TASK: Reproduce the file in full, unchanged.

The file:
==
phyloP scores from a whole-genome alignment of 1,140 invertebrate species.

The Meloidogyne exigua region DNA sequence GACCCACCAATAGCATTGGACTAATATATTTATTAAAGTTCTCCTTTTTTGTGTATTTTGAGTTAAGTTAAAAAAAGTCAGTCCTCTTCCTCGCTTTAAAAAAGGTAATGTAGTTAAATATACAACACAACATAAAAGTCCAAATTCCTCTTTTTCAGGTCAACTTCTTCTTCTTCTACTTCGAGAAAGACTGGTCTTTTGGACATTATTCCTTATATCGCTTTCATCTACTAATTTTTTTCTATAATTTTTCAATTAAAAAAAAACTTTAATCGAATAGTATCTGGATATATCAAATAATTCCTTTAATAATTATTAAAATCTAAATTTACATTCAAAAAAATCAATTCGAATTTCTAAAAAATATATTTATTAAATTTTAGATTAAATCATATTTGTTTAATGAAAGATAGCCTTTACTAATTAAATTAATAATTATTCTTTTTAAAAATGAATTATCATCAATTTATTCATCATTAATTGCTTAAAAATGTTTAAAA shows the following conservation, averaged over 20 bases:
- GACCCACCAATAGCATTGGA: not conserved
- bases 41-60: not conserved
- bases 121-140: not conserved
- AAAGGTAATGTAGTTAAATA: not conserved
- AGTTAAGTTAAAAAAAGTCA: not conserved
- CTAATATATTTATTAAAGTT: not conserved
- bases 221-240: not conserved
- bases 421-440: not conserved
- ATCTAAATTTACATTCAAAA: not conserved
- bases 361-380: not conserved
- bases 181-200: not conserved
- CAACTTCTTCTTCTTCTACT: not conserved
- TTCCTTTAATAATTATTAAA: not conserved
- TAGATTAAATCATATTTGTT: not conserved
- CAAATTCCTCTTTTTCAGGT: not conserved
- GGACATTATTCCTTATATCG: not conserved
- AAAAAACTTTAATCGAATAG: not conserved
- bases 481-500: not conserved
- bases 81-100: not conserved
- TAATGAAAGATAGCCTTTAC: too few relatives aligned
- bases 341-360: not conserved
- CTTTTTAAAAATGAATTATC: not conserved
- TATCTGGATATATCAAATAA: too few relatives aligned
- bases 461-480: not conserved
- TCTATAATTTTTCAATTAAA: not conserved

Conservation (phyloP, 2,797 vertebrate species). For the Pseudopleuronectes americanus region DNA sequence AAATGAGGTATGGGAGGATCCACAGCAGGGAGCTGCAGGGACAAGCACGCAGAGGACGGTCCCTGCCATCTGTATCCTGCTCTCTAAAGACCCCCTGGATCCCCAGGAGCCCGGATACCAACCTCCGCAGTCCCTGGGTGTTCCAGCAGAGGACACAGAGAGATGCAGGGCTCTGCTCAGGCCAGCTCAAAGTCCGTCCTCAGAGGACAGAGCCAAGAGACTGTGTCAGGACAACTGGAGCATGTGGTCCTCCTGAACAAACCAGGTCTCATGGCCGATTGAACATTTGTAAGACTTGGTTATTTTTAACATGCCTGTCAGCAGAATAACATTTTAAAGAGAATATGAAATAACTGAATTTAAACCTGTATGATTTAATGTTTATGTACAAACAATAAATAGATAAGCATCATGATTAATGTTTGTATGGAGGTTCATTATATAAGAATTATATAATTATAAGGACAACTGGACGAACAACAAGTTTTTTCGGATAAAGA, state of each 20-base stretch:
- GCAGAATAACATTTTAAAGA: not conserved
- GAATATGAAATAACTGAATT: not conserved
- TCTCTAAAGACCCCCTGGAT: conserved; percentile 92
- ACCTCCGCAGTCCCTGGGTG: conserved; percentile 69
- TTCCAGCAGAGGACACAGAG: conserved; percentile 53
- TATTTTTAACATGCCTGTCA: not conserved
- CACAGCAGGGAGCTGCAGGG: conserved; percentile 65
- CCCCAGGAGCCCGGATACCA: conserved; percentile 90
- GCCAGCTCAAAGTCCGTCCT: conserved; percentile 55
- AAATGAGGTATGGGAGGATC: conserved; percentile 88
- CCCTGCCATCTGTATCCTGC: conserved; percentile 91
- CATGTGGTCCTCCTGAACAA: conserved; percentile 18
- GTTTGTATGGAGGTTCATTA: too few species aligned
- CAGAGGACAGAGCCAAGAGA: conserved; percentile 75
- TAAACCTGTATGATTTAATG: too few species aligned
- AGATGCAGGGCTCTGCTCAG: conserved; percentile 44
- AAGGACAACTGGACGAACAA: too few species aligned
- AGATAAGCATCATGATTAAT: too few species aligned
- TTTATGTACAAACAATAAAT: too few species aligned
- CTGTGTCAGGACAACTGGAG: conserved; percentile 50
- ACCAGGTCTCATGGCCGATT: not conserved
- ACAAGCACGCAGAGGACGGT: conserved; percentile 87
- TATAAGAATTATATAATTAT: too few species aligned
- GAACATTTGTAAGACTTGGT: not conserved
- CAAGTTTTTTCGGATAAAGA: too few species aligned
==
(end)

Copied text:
phyloP scores from a whole-genome alignment of 1,140 invertebrate species.

The Meloidogyne exigua region DNA sequence GACCCACCAATAGCATTGGACTAATATATTTATTAAAGTTCTCCTTTTTTGTGTATTTTGAGTTAAGTTAAAAAAAGTCAGTCCTCTTCCTCGCTTTAAAAAAGGTAATGTAGTTAAATATACAACACAACATAAAAGTCCAAATTCCTCTTTTTCAGGTCAACTTCTTCTTCTTCTACTTCGAGAAAGACTGGTCTTTTGGACATTATTCCTTATATCGCTTTCATCTACTAATTTTTTTCTATAATTTTTCAATTAAAAAAAAACTTTAATCGAATAGTATCTGGATATATCAAATAATTCCTTTAATAATTATTAAAATCTAAATTTACATTCAAAAAAATCAATTCGAATTTCTAAAAAATATATTTATTAAATTTTAGATTAAATCATATTTGTTTAATGAAAGATAGCCTTTACTAATTAAATTAATAATTATTCTTTTTAAAAATGAATTATCATCAATTTATTCATCATTAATTGCTTAAAAATGTTTAAAA shows the following conservation, averaged over 20 bases:
- GACCCACCAATAGCATTGGA: not conserved
- bases 41-60: not conserved
- bases 121-140: not conserved
- AAAGGTAATGTAGTTAAATA: not conserved
- AGTTAAGTTAAAAAAAGTCA: not conserved
- CTAATATATTTATTAAAGTT: not conserved
- bases 221-240: not conserved
- bases 421-440: not conserved
- ATCTAAATTTACATTCAAAA: not conserved
- bases 361-380: not conserved
- bases 181-200: not conserved
- CAACTTCTTCTTCTTCTACT: not conserved
- TTCCTTTAATAATTATTAAA: not conserved
- TAGATTAAATCATATTTGTT: not conserved
- CAAATTCCTCTTTTTCAGGT: not conserved
- GGACATTATTCCTTATATCG: not conserved
- AAAAAACTTTAATCGAATAG: not conserved
- bases 481-500: not conserved
- bases 81-100: not conserved
- TAATGAAAGATAGCCTTTAC: too few relatives aligned
- bases 341-360: not conserved
- CTTTTTAAAAATGAATTATC: not conserved
- TATCTGGATATATCAAATAA: too few relatives aligned
- bases 461-480: not conserved
- TCTATAATTTTTCAATTAAA: not conserved

Conservation (phyloP, 2,797 vertebrate species). For the Pseudopleuronectes americanus region DNA sequence AAATGAGGTATGGGAGGATCCACAGCAGGGAGCTGCAGGGACAAGCACGCAGAGGACGGTCCCTGCCATCTGTATCCTGCTCTCTAAAGACCCCCTGGATCCCCAGGAGCCCGGATACCAACCTCCGCAGTCCCTGGGTGTTCCAGCAGAGGACACAGAGAGATGCAGGGCTCTGCTCAGGCCAGCTCAAAGTCCGTCCTCAGAGGACAGAGCCAAGAGACTGTGTCAGGACAACTGGAGCATGTGGTCCTCCTGAACAAACCAGGTCTCATGGCCGATTGAACATTTGTAAGACTTGGTTATTTTTAACATGCCTGTCAGCAGAATAACATTTTAAAGAGAATATGAAATAACTGAATTTAAACCTGTATGATTTAATGTTTATGTACAAACAATAAATAGATAAGCATCATGATTAATGTTTGTATGGAGGTTCATTATATAAGAATTATATAATTATAAGGACAACTGGACGAACAACAAGTTTTTTCGGATAAAGA, state of each 20-base stretch:
- GCAGAATAACATTTTAAAGA: not conserved
- GAATATGAAATAACTGAATT: not conserved
- TCTCTAAAGACCCCCTGGAT: conserved; percentile 92
- ACCTCCGCAGTCCCTGGGTG: conserved; percentile 69
- TTCCAGCAGAGGACACAGAG: conserved; percentile 53
- TATTTTTAACATGCCTGTCA: not conserved
- CACAGCAGGGAGCTGCAGGG: conserved; percentile 65
- CCCCAGGAGCCCGGATACCA: conserved; percentile 90
- GCCAGCTCAAAGTCCGTCCT: conserved; percentile 55
- AAATGAGGTATGGGAGGATC: conserved; percentile 88
- CCCTGCCATCTGTATCCTGC: conserved; percentile 91
- CATGTGGTCCTCCTGAACAA: conserved; percentile 18
- GTTTGTATGGAGGTTCATTA: too few species aligned
- CAGAGGACAGAGCCAAGAGA: conserved; percentile 75
- TAAACCTGTATGATTTAATG: too few species aligned
- AGATGCAGGGCTCTGCTCAG: conserved; percentile 44
- AAGGACAACTGGACGAACAA: too few species aligned
- AGATAAGCATCATGATTAAT: too few species aligned
- TTTATGTACAAACAATAAAT: too few species aligned
- CTGTGTCAGGACAACTGGAG: conserved; percentile 50
- ACCAGGTCTCATGGCCGATT: not conserved
- ACAAGCACGCAGAGGACGGT: conserved; percentile 87
- TATAAGAATTATATAATTAT: too few species aligned
- GAACATTTGTAAGACTTGGT: not conserved
- CAAGTTTTTTCGGATAAAGA: too few species aligned